I enjoyed your post, and find content marketing, or article marketing pretty fascinating. For as long as the web has been around, there still are whole business segments that don’t seem to correlate that an increase in web traffic is in direct proportion to an increase in physical traffic, meaning people walking through the door to but more stuff.

    The directional flow of marketing has shifted, and content/article marketing seems to be an excellent conduit for increased web traffic and site ranking results. It seems that the key is, as you point out, good quality content, that adds value for the reader.

  3. Jaky Astik says:

    Well, I remember Neil Patel’s strategy of SEO using backlinks. He got a backlink (paid I guess) from Smashing Magazine and many other popular high quality sites to his marketing blog ‘Quick Sprout’ that led him not only get tons of visitors but also improve his site’s rankings.

  4. Ishan says:

    These are some impressive results. I have always been a bit skeptical about article marketing but looks like it is time to try article marketing for my blog!

  5. Chris Cree says:

    For me the big take away from this is that shorter articles/posts/content can be effective. I tend to write posts that are pretty stinking long sometimes.

    Bottom line though is that it takes consistent effort over time. Most people loose sight of that fact of life.

  6. MikeTek says:

    I used article marketing pretty heavily a few years back. It’s a pretty scalable way to build backlinks, but for very competitive niches the sort of links you’ll get via article directories aren’t strong enough.

    You’ve got to ask, what kind of website will go to an article directory for content rather than creating something unique? Most often, these websites aren’t of the highest quality/authority.

    Guest posting is another story – it’s one of the best SEO strategies you can implement, in my opinion.

    Another reason you might not be getting much more traffic through your new rankings is that Google’s keyword traffic estimates are often way off the mark – especially if you use the AdWords Keyword tool. Here’s a post from Dave Naylor’s blog that explains why (including some evidence).

  7. Andrea Butje says:

    Thanks for the excellent and inspiring blog post. I feel motivated and excited to write more and to contact The Pajama Team for help! You rock!
    Andrea Butje, Aromahead Institute

  8. […] This post was mentioned on Twitter by Jonathan Fields, Lisa Johnson, Mark Silver, Elysia Brooker, Shaun R Smith and others. Shaun R Smith said: Great article from @jonathanfields showing how & proving the value of article marketing http://ow.ly/2riKr […]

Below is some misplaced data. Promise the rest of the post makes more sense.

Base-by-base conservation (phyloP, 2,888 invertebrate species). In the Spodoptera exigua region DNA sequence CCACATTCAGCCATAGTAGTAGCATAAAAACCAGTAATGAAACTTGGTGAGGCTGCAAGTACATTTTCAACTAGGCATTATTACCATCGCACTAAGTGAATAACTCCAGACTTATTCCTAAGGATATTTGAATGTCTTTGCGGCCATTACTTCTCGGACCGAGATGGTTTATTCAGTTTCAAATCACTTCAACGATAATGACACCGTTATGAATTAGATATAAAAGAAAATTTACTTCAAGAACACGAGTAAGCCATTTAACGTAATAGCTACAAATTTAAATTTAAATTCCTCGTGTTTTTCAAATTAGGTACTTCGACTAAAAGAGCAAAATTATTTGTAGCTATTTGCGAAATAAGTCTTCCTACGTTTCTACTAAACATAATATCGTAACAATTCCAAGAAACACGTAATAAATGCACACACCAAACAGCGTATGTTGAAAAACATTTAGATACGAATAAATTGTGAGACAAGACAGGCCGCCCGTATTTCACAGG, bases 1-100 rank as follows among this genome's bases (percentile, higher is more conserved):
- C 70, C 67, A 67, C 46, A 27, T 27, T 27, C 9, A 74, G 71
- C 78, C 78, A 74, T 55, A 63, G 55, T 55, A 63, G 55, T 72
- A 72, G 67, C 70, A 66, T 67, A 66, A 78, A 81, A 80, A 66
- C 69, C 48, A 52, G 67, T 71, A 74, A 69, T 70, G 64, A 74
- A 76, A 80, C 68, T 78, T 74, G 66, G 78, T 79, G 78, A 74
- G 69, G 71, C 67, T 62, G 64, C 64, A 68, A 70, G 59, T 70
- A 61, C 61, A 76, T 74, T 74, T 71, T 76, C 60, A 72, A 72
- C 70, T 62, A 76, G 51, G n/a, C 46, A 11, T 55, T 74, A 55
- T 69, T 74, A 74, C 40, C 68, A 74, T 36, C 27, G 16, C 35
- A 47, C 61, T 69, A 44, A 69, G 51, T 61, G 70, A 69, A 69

9. Great article indeed and I have found that distributing my content across a variety of sites, including Ezine has definitely helped bring more people to my community that otherwise may not have found me.

    Andrea you definitely should,I just contacted Elysia as I think she’s done a great job and would like to talk to her further about opportunities.

  10. Daniel says:

    Great stuff!

    I agree with Chris’ comment above. I tend to over write my articles and they always end up being close to 800 words. Sounds like I should be breaking them in half and getting twice the milage out of the information.

    Thanks!

  11. Jodi Kaplan says:

    I was really impressed – until I got to the paragraph about how the traffic didn’t go up. What’s the use of a high rank without clicks? Isn’t that like spending a lot of time and effort planting tomatoes that don’t bear fruit?

    I’d be interested to know if anything changes in the next month.

  12. Is that why I get so much comment spam, articles pushed on me, authors I never met (their publicists, too) wanting me to review the book just to get links, offers for guest posts, offers for paid text links in my posts, and my good content gets scraped? They should look at the tool – TypePad is the antithesis of SEO optimization 😉 I enjoyed the interviews, Jonathan.

  13. Mark Kelly says:

    Interesting experiment looks like it was quite successful. Good to know it is not based on search engine manipulation but more spreading useful content across multiple locations like ezine and high impact blogs. Will give the ezine attempt a shot and see how it goes.